We are going to grow our fleet. We are phasing out the older ships, as we also want to renew the fleet, a fleet that is adapted to deep water operations. It will not happen overnight, but since we took over, we have already purchased six vessels for five or six years, available in very attractive places. This purchase brings the total size of our fleet to 47 vessels, out of which 10 or 12 are to be phased out. We will double the fleet in the next five years, not in terms of number of vessels, but in terms of operating capacity.
We already have a lot of market in India, and there are many more opportunities for growth in the country. At least 75% of the market is taken by foreign ships. So even if we increase our fleet by a considerable amount, there is still scope in India. Indian vessels will always get priority over foreign vessels.

While parallels can be drawn between India and Brazil in terms of oil reserves in offshore, India has been lagging behind in exploration. There are more opportunities abroad at the moment. For instance, the Brazilian market has an excess of 30b dollars and is to be tapped by Indian companies, including Great Offshore. You said you were ‘looking to enter the market in a big way’. In concrete terms, what would be entering Brazil in a big way?

Before we enter Brazil, we need more vessels. The problem is that, similarly, their local vessels get the priority over foreign vessels for local operations. The country has a local content requirement: 70% of the local crew is required to be Brazilian, which pulls certain problems. A large part of the Brazilian crew would then operate on our vessels.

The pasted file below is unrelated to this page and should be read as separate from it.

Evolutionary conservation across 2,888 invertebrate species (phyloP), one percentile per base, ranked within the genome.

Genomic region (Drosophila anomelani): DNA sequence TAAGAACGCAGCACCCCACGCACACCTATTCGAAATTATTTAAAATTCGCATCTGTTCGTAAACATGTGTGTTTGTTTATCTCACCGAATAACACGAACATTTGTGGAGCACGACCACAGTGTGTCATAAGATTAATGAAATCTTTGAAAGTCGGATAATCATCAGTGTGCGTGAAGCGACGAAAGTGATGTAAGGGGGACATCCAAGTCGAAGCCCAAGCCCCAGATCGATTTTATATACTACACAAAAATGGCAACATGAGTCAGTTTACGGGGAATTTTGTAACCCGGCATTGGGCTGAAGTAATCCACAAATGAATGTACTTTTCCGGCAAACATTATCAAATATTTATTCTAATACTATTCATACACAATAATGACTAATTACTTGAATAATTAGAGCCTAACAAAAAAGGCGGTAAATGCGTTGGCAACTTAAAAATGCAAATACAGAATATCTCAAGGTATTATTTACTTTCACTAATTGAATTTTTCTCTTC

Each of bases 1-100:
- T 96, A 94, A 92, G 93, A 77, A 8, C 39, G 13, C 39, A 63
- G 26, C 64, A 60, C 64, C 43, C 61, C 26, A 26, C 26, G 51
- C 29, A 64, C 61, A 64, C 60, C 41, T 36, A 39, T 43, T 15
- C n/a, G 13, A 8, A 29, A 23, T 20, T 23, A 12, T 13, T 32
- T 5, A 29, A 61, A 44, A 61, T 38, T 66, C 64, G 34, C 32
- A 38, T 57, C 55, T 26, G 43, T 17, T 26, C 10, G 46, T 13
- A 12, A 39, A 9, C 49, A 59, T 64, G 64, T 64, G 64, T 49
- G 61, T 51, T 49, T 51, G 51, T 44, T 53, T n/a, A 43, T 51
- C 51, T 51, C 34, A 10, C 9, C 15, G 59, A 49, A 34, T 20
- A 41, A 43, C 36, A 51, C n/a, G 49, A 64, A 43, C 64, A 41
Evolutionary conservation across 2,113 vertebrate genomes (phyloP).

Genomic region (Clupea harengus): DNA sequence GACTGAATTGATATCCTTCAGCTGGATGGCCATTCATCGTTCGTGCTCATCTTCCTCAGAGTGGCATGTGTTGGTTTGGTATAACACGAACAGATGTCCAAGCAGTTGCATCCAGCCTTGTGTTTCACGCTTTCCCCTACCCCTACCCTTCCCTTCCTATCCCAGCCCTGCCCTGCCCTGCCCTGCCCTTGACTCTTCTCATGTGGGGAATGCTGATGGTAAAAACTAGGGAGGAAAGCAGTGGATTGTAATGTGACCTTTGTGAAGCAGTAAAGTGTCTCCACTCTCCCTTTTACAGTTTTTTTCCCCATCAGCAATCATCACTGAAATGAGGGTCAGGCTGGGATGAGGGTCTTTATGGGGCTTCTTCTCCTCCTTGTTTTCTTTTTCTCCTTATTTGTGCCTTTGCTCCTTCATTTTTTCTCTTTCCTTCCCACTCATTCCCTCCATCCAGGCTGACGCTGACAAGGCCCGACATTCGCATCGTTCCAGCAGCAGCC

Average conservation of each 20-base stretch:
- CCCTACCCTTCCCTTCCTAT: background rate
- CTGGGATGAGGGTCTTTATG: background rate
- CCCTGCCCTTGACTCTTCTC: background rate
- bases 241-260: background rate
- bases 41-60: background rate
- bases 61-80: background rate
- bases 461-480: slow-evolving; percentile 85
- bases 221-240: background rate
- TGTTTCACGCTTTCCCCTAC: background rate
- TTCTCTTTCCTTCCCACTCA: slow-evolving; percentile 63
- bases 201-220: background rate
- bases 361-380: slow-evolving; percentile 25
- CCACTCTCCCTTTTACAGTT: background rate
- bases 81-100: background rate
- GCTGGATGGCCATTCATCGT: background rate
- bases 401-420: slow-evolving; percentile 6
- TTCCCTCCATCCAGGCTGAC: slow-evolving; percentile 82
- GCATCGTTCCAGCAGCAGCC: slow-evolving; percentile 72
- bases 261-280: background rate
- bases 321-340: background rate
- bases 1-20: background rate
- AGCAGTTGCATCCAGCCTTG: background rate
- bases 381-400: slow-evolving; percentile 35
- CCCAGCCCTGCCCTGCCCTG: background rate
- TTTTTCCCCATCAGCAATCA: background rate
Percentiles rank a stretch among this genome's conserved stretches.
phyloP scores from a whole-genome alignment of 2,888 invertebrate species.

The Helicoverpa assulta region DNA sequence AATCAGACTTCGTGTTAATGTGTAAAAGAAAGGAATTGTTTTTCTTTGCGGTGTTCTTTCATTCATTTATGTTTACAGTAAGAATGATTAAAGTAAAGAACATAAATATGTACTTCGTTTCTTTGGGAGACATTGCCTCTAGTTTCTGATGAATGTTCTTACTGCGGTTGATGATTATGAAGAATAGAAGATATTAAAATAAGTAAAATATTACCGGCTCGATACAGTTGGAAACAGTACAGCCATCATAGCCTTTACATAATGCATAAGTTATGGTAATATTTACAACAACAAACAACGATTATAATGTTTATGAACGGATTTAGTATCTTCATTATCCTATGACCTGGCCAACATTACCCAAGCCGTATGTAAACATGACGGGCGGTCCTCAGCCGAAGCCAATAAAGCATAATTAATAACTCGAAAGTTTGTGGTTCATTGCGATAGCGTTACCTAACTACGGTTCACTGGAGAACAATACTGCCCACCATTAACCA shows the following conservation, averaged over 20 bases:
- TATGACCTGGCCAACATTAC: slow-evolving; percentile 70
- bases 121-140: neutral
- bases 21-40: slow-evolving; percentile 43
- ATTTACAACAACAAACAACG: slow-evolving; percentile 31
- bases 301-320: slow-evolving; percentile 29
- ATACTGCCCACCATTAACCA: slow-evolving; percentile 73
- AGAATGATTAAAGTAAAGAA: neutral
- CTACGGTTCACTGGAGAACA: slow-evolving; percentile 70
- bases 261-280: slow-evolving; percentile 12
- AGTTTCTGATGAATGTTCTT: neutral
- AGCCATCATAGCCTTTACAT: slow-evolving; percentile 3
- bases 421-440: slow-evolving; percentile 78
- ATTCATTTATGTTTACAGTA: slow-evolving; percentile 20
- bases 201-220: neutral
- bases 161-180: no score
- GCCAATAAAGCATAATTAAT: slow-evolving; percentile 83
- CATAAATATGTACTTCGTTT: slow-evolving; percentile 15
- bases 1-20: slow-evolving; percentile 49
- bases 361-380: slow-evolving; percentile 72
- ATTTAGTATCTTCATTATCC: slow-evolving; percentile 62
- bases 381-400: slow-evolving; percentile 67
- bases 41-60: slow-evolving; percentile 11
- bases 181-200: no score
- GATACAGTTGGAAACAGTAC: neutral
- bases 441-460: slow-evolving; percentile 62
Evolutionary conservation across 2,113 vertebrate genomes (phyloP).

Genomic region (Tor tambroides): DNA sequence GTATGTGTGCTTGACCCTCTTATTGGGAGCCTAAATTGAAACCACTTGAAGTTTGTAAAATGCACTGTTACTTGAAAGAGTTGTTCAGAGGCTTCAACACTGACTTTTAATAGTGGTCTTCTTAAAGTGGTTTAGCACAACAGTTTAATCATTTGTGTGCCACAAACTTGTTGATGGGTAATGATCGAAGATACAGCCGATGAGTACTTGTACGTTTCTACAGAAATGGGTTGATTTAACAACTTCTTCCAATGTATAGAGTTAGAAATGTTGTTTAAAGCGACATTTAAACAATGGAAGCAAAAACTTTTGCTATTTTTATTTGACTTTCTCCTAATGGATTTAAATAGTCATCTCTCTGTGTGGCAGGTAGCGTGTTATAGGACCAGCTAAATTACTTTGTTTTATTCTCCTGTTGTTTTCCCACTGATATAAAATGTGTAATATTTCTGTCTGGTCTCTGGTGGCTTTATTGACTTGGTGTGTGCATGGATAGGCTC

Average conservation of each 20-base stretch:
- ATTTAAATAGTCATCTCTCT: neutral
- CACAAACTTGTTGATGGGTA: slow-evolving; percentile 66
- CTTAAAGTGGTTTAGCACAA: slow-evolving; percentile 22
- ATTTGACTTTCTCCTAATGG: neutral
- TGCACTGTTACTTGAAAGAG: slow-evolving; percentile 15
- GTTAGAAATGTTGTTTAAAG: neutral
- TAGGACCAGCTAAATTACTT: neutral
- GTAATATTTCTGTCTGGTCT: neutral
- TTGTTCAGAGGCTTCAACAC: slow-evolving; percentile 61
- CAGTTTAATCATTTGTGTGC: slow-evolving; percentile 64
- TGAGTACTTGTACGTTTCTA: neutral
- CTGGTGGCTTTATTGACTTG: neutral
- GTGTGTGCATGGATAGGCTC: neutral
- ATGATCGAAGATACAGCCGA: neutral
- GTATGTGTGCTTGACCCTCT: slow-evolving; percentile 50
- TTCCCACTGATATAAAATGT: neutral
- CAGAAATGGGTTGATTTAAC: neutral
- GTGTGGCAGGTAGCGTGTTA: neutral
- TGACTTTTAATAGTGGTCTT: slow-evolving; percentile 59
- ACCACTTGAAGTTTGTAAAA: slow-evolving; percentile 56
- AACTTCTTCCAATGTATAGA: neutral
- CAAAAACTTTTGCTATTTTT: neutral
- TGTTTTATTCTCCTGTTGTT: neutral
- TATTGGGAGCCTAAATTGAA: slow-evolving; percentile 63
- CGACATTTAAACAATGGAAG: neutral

Tapping the Brazilian market should be a question of weeks or months, considering Varun Shipping already signed a contract for three AHTS and supply vessels with Petrobras. What is the time frame for Great Offshore operations in Brazil?

We are already doing a lot of market study, we have sent out our team over there, and we intent to take part in the Brazilian OTC market.
Although we know there is a lot of scope there, we do not want to just jump in without the proper preparation. We are still assessing the market, while a lot of players have jumped into it.

Looking at the international development of the company, Great Offshore already has a rep in Malaysia, operations in Qatar and in South Africa since 2005. What are the next countries to enter and how do you select your markets?

In addition to the countries you mentioned, we had operations in Egypt, Which was completed. We also operate in the North Sea with four vessels.
We select the markets according to the opportunities. Without taking chances in promising markets, you never build up an experience to your vessels.
We operated in Brazil and in Mexico, which are very difficult areas to operate in. It is like operating in the West coast of India during the Monsoon. Operations are tough for nine months a year over there, and there are three months of calm weather. There were also regulatory challenges which we have now overcome. There were cultural challenges earlier, as the Indian crew was said not to be able to withstand the harsh conditions, but by now we showed that we could.

The acquisition o Great Offshore is quite recent and you must have various objectives for both Bharati Shipyard and Great Offshore. What will be the main developments that will happen in the next five years under your leadership?

We will expand the fleet tremendously, as new vessels of higher specifications need to be constructed. A lot of offshore service providers expect these vessels, so there is an already existing demand for them. Therefore we see a fair amount of these vessels within our fleet in the next five years.